Indeed, the book invites reflection on what it means to understand a philosophical system like Schelling's, which evolved from work to work without ever achieving canonical form, which employed concepts and modes of thought largely alien to most of us, and which we may be tempted to judge incapable of being understood in sensible terms. By taking seriously the philosophical and scientific problems of Schelling et alia, and by engaging their works with a sympathetic suspension of self-blinding criticism, Richards has succeeded not only in making accessible many of the most abstruse and seemingly strange ideas of Kant, Fichte, and Schelling but also in situating those ideas within the interactive context of the scientific work of (in particular) Blumenbach, Kielmeyer, Reil, and Goethe, as well as of the literary, philosophical, and theological endeavors of the Schlegels, Novalis, Schleiermacher, and (again) Goethe—not to mention the thrice-married Caroline Michaelis Bφhmer Schlegel Schelling. We understand what makes sense in context, and we best understand philosophical and scientific ideas as answers to specific problems. Richards notes that, for Romantic biologists, "both in art and science, comprehension of the whole had to precede that of the parts" (p. 12). In a similar vein, his comprehensive analysis of Romantic thinkers and their thoughts provides the essential context for understanding the diverse particulars.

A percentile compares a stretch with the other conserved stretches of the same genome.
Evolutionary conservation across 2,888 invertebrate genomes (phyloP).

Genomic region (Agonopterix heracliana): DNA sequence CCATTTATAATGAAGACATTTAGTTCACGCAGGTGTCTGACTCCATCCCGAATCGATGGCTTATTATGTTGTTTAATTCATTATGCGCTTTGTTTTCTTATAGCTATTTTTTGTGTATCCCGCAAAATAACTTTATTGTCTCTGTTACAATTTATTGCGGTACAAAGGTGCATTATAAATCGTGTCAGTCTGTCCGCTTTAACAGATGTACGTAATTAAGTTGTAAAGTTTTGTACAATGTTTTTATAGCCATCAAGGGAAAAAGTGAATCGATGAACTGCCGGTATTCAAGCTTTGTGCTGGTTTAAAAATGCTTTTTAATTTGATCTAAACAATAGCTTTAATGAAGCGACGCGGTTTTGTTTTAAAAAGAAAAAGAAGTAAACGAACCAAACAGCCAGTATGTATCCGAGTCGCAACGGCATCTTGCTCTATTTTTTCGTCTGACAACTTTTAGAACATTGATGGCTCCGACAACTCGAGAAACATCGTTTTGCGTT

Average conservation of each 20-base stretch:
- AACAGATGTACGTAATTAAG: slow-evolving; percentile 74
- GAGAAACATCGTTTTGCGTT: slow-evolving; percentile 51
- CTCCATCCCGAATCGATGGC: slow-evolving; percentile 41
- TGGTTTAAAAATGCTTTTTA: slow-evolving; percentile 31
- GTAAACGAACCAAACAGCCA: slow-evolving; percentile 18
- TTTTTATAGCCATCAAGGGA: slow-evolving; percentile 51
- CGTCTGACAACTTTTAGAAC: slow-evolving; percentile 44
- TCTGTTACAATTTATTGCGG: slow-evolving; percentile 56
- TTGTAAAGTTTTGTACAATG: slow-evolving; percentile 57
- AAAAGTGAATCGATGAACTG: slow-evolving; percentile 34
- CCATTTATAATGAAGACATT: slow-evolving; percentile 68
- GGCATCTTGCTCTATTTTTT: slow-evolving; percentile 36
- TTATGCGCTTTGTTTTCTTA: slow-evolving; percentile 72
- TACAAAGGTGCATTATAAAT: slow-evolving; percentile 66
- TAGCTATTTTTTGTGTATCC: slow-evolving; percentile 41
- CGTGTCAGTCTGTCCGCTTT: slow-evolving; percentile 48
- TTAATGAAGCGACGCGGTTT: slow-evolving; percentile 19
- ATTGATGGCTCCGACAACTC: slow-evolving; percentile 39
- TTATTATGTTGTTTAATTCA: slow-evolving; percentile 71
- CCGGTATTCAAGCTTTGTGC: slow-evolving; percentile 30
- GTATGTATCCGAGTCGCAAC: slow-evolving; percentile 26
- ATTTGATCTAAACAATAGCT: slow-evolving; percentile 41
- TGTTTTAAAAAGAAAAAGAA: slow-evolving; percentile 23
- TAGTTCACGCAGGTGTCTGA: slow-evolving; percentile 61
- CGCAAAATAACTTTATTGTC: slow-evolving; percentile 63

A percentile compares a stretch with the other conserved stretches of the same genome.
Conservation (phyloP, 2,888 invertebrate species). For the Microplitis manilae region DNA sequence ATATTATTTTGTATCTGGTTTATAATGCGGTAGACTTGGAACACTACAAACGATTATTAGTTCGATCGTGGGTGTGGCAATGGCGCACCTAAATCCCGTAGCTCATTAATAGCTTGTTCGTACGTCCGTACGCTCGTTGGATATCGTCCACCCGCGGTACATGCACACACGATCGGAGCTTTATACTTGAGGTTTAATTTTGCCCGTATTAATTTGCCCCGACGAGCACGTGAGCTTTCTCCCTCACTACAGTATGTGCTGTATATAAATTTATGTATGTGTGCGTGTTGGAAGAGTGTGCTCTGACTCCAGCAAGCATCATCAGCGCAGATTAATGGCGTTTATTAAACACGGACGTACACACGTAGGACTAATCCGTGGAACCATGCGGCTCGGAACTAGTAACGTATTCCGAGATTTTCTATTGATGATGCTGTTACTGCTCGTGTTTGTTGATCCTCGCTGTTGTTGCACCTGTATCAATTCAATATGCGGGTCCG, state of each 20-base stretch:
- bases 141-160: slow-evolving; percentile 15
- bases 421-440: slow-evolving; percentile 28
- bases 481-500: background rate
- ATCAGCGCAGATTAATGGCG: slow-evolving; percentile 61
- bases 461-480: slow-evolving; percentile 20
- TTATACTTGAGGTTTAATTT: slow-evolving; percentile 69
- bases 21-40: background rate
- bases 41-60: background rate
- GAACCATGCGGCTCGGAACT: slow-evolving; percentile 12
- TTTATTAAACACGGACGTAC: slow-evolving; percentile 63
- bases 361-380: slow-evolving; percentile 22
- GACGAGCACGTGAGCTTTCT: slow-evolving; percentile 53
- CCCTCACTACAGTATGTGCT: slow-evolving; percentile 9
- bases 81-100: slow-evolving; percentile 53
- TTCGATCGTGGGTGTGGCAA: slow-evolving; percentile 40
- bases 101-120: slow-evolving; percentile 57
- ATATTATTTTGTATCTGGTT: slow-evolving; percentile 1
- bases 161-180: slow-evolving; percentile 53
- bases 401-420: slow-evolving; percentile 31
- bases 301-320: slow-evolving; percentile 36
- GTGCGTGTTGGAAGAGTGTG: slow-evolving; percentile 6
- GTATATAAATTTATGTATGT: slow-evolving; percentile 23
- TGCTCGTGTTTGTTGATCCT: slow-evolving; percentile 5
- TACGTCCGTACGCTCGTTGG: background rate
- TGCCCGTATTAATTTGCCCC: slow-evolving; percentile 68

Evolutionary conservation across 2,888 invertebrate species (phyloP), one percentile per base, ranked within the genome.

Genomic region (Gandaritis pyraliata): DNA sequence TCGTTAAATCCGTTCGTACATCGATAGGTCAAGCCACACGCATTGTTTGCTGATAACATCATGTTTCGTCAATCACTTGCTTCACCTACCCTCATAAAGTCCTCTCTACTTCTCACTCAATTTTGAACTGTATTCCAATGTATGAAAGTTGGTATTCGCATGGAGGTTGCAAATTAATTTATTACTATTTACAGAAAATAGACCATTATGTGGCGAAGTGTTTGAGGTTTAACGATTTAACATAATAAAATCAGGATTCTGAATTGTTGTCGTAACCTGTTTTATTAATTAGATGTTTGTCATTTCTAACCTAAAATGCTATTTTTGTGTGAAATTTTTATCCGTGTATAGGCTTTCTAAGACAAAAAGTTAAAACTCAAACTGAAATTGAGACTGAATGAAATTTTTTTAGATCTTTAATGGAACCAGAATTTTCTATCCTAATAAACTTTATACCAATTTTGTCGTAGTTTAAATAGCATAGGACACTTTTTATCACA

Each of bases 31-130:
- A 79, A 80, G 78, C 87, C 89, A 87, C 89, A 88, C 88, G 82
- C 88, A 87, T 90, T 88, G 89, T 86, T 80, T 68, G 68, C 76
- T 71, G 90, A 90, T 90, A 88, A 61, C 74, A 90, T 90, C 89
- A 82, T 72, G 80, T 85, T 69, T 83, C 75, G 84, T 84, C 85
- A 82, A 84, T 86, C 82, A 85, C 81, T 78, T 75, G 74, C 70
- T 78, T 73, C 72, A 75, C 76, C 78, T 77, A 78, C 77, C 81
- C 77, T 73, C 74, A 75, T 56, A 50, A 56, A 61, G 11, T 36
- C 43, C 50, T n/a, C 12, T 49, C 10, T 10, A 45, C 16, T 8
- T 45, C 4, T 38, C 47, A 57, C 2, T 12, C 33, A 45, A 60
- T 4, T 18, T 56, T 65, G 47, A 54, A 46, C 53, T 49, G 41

Richards himself does not draw boundaries around the scientists versus the philosophers versus the literary figures, nor does he need to. He does distinguish a subset of Romantics from a larger set of Naturphilosophen in terms of the former's addition of aesthetic and moral elements to the latter's general concern with "the organic core of nature, its archetypal structure, and its relationship to mind" (p. 516), but he seldom invokes the distinction or bothers to identify just who was which. Such omissions, however, do not detract from the book's cogency, since the terms were not enlisted to do explanatory work. Richards's Romanticism is not an archetype but, rather, an evolving set of interacting ideas enunciated by specific historical personages.